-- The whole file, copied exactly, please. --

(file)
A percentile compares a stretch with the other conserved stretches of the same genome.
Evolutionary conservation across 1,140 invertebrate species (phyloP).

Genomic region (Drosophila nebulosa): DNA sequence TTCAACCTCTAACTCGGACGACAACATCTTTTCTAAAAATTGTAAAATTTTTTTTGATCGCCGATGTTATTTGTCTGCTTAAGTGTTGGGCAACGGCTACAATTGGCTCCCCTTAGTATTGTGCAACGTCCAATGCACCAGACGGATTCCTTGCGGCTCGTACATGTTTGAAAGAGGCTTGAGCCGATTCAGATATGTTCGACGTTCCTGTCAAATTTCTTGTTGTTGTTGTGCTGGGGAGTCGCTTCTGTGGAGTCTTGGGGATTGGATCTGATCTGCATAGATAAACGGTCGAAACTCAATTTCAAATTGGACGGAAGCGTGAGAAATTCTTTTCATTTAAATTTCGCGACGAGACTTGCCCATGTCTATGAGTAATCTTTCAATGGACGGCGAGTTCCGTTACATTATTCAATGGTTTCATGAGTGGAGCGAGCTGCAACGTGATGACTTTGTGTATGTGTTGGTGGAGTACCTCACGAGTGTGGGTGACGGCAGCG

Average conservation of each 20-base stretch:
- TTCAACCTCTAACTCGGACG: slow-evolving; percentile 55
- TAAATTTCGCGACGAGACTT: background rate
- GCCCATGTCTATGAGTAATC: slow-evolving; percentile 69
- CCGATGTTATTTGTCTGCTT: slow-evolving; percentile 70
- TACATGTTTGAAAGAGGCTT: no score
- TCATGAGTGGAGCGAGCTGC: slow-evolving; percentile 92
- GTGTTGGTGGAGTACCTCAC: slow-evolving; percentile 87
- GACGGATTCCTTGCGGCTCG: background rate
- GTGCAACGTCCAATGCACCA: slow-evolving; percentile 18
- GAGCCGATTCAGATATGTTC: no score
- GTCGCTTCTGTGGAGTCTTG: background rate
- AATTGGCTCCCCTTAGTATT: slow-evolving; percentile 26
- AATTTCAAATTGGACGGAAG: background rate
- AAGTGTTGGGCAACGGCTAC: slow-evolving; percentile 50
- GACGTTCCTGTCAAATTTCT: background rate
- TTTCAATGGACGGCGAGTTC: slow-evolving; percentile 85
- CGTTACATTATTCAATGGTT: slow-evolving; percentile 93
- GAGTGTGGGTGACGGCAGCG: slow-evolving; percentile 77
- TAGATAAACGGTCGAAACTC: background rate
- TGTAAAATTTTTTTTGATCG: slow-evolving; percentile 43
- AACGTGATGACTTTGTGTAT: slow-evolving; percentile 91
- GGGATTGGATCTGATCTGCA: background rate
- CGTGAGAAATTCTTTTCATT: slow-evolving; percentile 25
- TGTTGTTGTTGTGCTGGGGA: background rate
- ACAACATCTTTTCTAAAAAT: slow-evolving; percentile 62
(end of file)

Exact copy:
A percentile compares a stretch with the other conserved stretches of the same genome.
Evolutionary conservation across 1,140 invertebrate species (phyloP).

Genomic region (Drosophila nebulosa): DNA sequence TTCAACCTCTAACTCGGACGACAACATCTTTTCTAAAAATTGTAAAATTTTTTTTGATCGCCGATGTTATTTGTCTGCTTAAGTGTTGGGCAACGGCTACAATTGGCTCCCCTTAGTATTGTGCAACGTCCAATGCACCAGACGGATTCCTTGCGGCTCGTACATGTTTGAAAGAGGCTTGAGCCGATTCAGATATGTTCGACGTTCCTGTCAAATTTCTTGTTGTTGTTGTGCTGGGGAGTCGCTTCTGTGGAGTCTTGGGGATTGGATCTGATCTGCATAGATAAACGGTCGAAACTCAATTTCAAATTGGACGGAAGCGTGAGAAATTCTTTTCATTTAAATTTCGCGACGAGACTTGCCCATGTCTATGAGTAATCTTTCAATGGACGGCGAGTTCCGTTACATTATTCAATGGTTTCATGAGTGGAGCGAGCTGCAACGTGATGACTTTGTGTATGTGTTGGTGGAGTACCTCACGAGTGTGGGTGACGGCAGCG

Average conservation of each 20-base stretch:
- TTCAACCTCTAACTCGGACG: slow-evolving; percentile 55
- TAAATTTCGCGACGAGACTT: background rate
- GCCCATGTCTATGAGTAATC: slow-evolving; percentile 69
- CCGATGTTATTTGTCTGCTT: slow-evolving; percentile 70
- TACATGTTTGAAAGAGGCTT: no score
- TCATGAGTGGAGCGAGCTGC: slow-evolving; percentile 92
- GTGTTGGTGGAGTACCTCAC: slow-evolving; percentile 87
- GACGGATTCCTTGCGGCTCG: background rate
- GTGCAACGTCCAATGCACCA: slow-evolving; percentile 18
- GAGCCGATTCAGATATGTTC: no score
- GTCGCTTCTGTGGAGTCTTG: background rate
- AATTGGCTCCCCTTAGTATT: slow-evolving; percentile 26
- AATTTCAAATTGGACGGAAG: background rate
- AAGTGTTGGGCAACGGCTAC: slow-evolving; percentile 50
- GACGTTCCTGTCAAATTTCT: background rate
- TTTCAATGGACGGCGAGTTC: slow-evolving; percentile 85
- CGTTACATTATTCAATGGTT: slow-evolving; percentile 93
- GAGTGTGGGTGACGGCAGCG: slow-evolving; percentile 77
- TAGATAAACGGTCGAAACTC: background rate
- TGTAAAATTTTTTTTGATCG: slow-evolving; percentile 43
- AACGTGATGACTTTGTGTAT: slow-evolving; percentile 91
- GGGATTGGATCTGATCTGCA: background rate
- CGTGAGAAATTCTTTTCATT: slow-evolving; percentile 25
- TGTTGTTGTTGTGCTGGGGA: background rate
- ACAACATCTTTTCTAAAAAT: slow-evolving; percentile 62